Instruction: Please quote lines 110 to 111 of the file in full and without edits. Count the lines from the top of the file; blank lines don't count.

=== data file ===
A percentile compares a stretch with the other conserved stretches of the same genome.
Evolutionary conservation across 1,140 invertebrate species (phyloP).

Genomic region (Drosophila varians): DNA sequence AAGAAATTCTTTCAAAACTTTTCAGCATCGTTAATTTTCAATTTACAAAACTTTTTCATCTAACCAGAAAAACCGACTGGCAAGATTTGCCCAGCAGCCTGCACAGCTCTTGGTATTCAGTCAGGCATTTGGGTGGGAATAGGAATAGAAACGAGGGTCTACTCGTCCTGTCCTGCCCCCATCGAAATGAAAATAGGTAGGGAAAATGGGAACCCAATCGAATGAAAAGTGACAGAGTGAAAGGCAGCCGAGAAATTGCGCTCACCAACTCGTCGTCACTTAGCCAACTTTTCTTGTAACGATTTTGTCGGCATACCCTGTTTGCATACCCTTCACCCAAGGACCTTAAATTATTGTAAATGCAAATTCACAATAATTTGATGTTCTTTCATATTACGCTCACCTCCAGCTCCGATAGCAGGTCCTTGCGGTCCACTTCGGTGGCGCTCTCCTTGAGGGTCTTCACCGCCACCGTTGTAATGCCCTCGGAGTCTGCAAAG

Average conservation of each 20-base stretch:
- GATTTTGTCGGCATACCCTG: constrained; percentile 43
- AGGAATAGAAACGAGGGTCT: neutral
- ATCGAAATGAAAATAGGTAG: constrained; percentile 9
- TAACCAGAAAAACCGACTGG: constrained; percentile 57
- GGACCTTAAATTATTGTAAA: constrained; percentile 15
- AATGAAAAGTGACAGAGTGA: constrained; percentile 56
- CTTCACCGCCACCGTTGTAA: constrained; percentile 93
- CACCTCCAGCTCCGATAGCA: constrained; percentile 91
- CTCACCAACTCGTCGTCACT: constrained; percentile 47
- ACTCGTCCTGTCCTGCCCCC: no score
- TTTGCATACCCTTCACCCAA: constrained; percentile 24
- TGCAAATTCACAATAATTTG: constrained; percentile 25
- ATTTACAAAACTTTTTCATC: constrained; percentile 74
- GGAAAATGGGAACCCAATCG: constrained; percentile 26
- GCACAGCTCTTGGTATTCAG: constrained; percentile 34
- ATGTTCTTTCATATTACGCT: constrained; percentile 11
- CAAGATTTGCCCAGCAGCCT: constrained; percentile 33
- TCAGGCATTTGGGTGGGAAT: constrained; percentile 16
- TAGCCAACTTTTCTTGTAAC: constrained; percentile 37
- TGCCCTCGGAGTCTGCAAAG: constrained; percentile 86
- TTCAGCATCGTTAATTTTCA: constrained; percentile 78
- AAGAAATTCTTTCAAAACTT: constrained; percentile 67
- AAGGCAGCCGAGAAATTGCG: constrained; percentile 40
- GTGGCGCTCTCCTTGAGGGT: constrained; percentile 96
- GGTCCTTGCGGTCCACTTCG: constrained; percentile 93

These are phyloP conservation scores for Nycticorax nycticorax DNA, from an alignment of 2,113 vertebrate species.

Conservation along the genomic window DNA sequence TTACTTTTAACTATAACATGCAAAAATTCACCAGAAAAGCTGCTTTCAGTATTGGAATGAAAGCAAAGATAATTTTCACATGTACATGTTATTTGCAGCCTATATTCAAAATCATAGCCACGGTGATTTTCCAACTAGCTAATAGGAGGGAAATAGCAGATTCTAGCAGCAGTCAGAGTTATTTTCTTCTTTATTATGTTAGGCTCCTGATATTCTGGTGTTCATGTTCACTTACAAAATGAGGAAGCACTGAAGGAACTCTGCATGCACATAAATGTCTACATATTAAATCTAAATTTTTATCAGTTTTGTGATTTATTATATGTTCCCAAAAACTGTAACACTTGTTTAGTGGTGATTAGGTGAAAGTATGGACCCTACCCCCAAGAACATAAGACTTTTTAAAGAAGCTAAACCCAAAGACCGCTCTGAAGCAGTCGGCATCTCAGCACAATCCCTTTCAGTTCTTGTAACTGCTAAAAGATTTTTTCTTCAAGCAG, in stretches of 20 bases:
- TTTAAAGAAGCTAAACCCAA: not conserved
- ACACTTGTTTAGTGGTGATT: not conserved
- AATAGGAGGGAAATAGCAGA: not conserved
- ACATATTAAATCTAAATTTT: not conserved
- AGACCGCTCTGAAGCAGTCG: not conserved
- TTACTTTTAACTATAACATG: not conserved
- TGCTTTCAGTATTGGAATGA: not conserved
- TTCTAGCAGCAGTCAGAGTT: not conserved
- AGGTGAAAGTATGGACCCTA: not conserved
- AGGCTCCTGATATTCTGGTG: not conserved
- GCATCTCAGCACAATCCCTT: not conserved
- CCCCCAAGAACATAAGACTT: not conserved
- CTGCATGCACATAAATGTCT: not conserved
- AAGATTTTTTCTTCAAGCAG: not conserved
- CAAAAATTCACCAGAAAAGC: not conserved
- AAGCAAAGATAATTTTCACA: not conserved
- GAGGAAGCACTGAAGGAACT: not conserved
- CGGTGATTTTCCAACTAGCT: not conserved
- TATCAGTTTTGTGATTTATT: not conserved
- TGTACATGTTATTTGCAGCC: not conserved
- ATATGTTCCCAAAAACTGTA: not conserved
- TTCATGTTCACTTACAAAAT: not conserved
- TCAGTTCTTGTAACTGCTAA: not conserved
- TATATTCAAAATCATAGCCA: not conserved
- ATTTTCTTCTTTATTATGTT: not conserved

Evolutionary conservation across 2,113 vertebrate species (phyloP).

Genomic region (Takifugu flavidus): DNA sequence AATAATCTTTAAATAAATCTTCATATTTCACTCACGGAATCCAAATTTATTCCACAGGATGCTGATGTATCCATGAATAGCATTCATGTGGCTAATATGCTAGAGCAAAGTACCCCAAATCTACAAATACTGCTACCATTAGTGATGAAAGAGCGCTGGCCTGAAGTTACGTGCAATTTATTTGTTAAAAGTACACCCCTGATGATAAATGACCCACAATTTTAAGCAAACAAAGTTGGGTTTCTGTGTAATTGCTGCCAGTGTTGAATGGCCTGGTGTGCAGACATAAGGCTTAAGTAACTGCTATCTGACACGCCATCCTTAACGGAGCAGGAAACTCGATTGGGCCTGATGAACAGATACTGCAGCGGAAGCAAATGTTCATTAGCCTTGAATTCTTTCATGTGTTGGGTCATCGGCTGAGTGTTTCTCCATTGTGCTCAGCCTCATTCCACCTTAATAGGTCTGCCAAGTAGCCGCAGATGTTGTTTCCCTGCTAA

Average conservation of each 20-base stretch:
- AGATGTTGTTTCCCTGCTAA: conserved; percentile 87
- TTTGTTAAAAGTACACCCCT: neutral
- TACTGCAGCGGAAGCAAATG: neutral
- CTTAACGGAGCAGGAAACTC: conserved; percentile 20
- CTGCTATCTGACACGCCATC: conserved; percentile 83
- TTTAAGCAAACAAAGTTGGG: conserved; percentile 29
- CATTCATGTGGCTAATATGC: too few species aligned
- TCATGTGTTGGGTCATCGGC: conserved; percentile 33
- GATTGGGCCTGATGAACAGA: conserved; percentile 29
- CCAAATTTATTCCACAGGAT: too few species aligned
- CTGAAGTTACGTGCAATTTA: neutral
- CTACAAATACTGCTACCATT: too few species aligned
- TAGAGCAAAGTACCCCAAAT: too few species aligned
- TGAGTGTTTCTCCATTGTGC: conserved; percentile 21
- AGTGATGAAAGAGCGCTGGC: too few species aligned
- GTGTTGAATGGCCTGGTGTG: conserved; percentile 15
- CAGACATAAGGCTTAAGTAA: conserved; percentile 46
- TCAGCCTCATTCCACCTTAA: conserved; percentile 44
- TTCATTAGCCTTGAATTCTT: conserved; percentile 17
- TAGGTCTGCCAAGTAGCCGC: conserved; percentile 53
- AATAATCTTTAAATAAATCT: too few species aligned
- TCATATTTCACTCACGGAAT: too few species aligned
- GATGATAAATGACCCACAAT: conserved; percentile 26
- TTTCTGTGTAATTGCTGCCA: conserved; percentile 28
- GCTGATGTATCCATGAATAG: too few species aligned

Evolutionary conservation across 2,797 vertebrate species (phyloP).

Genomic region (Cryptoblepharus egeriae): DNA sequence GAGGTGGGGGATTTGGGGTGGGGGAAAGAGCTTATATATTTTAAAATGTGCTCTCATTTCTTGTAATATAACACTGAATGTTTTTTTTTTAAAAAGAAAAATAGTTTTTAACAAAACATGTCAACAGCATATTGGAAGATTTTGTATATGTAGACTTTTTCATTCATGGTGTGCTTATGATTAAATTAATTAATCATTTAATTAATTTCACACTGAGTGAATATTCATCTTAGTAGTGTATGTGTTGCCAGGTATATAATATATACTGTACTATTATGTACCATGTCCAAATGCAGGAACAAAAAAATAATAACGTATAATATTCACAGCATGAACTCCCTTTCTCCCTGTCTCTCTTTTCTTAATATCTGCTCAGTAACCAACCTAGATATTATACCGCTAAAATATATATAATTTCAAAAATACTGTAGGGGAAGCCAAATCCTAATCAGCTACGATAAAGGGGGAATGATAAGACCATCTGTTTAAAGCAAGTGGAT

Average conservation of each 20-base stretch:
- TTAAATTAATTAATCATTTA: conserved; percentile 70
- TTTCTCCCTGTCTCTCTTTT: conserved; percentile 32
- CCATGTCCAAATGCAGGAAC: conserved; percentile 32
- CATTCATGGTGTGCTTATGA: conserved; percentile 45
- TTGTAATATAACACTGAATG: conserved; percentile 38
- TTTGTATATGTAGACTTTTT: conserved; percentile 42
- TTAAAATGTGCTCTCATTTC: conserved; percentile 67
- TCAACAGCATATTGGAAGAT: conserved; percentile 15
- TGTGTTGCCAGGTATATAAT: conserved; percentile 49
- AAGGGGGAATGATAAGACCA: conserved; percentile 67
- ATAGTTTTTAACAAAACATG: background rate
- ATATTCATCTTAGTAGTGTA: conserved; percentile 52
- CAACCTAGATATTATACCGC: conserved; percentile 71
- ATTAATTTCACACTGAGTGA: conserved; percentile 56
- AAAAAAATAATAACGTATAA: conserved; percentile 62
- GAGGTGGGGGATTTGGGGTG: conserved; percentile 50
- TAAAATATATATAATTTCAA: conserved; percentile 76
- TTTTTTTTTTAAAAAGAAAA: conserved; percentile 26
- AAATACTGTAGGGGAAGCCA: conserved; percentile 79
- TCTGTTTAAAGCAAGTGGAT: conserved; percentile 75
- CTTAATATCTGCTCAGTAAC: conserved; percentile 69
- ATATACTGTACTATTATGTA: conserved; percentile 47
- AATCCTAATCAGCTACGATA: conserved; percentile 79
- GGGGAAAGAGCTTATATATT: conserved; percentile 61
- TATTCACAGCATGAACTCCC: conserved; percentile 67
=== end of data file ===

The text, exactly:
- AATCCTAATCAGCTACGATA: conserved; percentile 79
- GGGGAAAGAGCTTATATATT: conserved; percentile 61